And finally, it feels more up-to-date as well. Mostly thanks to the new Uconnect 5 infotainment system, which perches a 10.25-inch touchscreen on top of the dash as a window to Android Auto and wireless Apple Carplay. Two phones can be linked simultaneously, and other standard features include TomTom satnav, Bluetooth, USB connections, wireless phone charging and over-the-air map updates. There is also the option to add Alexa voice control to the system.

Our prototype car’s touchscreen worked well and bodes well for screen responsiveness, as long as the fussy menu layouts are addressed. The systems we used weren’t the finished article, so we’ll refrain from delivering a formal verdict – but it is safe to say that, prototype or not, this system is the Millennium Falcon to the older 500’s bi-plane.

The way the New 500 drives has also been refreshed. Although 117bhp doesn’t sound like much, the 220Nm of torque gives it fun, zippy pick-up off the line, and the seamless ebb and flow of acceleration that you get with single-ratio electric drive is just ideal for a wieldy city car like the New 500.

And it is wieldy, too; light steering and a turning circle of 9.6m means that you can execute cheeky u-turns or navigate awkward car parks with smug ease, although in the Cabrio the terrible rear visibility (literally non-existent if you have the pram-style hood scrolled all the way down) can be off-putting in tight quarters. At least the 360-degree parking camera that la Prima models get goes some way to helping out with visibility.

Our main issue with the way the New 500 drives is its ride comfort. Although the damping softens the worst of the bumps around town, you get a lot of chatter over coarse surfaces and high-frequency creases in the road, and the short wheelbase will hop and thump over big potholes and the like. It’s unlikely to be a deal-breaker, and our cabrio’s 17-inch wheels certainly won’t have helped – the smaller 16- and 15-inch wheels that will arrive on cheaper models will likely make for more relaxing about-town transport.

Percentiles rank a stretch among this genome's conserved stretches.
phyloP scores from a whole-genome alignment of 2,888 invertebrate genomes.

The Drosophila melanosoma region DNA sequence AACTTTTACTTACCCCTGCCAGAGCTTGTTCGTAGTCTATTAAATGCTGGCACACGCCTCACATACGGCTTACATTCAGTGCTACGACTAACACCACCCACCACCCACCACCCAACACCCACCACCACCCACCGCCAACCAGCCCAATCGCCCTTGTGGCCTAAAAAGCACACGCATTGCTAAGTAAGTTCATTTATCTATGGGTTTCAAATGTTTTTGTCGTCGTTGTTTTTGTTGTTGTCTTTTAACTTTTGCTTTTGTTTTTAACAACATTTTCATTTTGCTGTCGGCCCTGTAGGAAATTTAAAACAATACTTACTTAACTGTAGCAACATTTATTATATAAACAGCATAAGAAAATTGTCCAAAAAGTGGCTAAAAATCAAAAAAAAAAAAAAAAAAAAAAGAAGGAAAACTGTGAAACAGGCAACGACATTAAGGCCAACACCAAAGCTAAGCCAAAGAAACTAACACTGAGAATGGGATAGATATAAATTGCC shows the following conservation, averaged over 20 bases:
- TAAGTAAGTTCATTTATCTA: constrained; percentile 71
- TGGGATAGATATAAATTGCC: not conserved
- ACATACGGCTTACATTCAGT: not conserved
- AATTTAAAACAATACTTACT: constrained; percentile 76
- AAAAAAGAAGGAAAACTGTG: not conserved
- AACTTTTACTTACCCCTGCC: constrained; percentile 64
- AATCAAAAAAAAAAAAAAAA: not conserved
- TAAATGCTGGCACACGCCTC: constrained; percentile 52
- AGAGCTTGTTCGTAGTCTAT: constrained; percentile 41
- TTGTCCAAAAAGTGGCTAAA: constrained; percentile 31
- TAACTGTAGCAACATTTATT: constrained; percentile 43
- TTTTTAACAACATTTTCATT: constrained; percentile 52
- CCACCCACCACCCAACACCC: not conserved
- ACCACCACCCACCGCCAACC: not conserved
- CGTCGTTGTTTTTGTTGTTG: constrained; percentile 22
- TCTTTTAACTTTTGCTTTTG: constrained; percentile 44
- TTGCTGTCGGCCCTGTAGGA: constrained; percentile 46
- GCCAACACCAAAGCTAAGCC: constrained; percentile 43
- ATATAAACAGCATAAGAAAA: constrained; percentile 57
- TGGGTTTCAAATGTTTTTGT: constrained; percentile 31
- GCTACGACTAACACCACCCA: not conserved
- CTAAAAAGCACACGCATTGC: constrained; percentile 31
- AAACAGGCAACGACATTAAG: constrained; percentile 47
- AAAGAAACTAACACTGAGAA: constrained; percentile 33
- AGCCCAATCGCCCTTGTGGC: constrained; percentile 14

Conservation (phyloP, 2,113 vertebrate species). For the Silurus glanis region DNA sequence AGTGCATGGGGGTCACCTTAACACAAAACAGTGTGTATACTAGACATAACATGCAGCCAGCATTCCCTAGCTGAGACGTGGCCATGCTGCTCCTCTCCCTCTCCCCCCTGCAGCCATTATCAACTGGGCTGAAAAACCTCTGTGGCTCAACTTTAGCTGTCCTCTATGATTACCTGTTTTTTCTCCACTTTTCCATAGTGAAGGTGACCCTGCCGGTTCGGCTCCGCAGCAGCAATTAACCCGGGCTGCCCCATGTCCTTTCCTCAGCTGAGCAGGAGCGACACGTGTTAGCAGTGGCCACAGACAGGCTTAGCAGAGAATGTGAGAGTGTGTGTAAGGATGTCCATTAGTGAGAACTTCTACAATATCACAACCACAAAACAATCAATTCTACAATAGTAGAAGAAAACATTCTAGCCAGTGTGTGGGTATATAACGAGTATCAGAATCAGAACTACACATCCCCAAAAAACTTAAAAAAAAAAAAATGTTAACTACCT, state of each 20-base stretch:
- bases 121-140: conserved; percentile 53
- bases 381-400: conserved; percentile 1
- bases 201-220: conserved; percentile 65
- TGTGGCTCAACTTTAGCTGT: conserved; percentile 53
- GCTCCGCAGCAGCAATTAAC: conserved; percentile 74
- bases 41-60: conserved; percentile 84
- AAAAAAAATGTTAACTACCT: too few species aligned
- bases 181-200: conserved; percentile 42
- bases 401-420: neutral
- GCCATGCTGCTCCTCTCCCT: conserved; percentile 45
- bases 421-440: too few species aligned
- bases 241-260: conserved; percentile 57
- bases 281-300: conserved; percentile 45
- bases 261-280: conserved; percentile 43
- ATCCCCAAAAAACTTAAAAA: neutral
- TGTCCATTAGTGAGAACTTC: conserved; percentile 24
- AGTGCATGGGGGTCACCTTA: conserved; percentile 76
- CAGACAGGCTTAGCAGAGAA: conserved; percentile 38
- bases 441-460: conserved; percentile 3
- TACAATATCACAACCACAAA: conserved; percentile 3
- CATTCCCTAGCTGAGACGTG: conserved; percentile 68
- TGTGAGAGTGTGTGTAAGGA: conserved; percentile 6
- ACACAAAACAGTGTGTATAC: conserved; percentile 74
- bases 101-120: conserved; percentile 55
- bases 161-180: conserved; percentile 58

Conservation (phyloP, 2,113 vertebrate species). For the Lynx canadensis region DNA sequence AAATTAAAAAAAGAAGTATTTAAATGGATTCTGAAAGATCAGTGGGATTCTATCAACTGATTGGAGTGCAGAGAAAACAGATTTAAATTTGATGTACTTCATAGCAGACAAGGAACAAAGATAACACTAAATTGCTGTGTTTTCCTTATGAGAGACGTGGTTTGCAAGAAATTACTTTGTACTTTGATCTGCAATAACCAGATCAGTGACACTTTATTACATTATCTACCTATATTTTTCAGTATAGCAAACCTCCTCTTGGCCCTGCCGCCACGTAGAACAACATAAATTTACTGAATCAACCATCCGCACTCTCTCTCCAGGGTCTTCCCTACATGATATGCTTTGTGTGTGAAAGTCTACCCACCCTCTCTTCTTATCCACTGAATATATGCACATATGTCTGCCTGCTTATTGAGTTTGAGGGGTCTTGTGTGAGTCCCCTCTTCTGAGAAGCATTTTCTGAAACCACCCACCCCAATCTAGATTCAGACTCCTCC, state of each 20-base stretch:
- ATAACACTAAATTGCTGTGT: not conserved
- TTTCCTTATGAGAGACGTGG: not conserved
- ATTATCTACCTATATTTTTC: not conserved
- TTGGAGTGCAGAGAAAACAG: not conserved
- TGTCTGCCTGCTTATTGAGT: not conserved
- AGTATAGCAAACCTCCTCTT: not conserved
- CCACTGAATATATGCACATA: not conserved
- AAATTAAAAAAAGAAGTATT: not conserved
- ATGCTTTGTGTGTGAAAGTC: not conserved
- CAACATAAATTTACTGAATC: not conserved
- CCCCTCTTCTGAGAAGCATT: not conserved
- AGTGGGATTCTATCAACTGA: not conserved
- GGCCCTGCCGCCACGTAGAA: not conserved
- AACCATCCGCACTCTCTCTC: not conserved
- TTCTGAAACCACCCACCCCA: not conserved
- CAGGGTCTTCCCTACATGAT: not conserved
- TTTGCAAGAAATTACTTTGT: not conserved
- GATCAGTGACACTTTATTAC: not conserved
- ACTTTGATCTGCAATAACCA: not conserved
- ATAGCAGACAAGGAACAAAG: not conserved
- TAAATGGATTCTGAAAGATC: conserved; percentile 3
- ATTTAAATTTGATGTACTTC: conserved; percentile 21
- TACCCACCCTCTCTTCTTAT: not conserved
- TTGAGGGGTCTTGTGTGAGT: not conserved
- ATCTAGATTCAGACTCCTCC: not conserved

Three drive modes are offered, which also control the two brake-regen’ modes. Normal offers a very mild regenerative braking setting that is barely noticeable and lets the New 500 glide quite freely off the throttle. Range mode and the delightfully named Sherpa mode both deliver one-pedal driving, which – as on the Nissan Leaf and Honda e – is a setting designed to remove the need for the brake pedal around town. It’s said to increase potential range and efficiency by up to 30 per cent, with Fiat reckoning that in extreme circumstances you could get 290 miles from the 500 in Sherpa mode (when air-con, power and top-speed are all limited).

Our car was reading a maximum range of around 170 miles on a route taking in mostly fast-flowing urban traffic, so even in Sherpa we reckon you’d struggle to get that sort of range unless you do a significant portion of it behind a tow car. Even so, the one-pedal drive mode in the 500 is quite easy to judge, and you can comfortably negotiate sticky urban traffic on the throttle alone.

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Overall, the New Fiat 500 is a smart evolution of a car that’s as much national treasure as transport – arguably as much in the UK as in Italy, given how much we love the big-eyed 500.

Sure, it’s unlikely to win favours with those who carry rear passengers (even children) very regularly, since the back seats are pretty cramped. The boot space (in the convertible, particularly) is very limiting, too, even if it does have underfloor space for one or other of the standard Type 2 and three-pin domestic charging cables – you won’t get both under there.

Yet, given the range and equipment on offer, the New 500 still represents decent value in the context of its rivals, especially when those cheaper variants materialise. It’s a classic, made modern and tech-savvy without losing its classless appeal. And if that doesn’t sell, we are forced to wonder what will.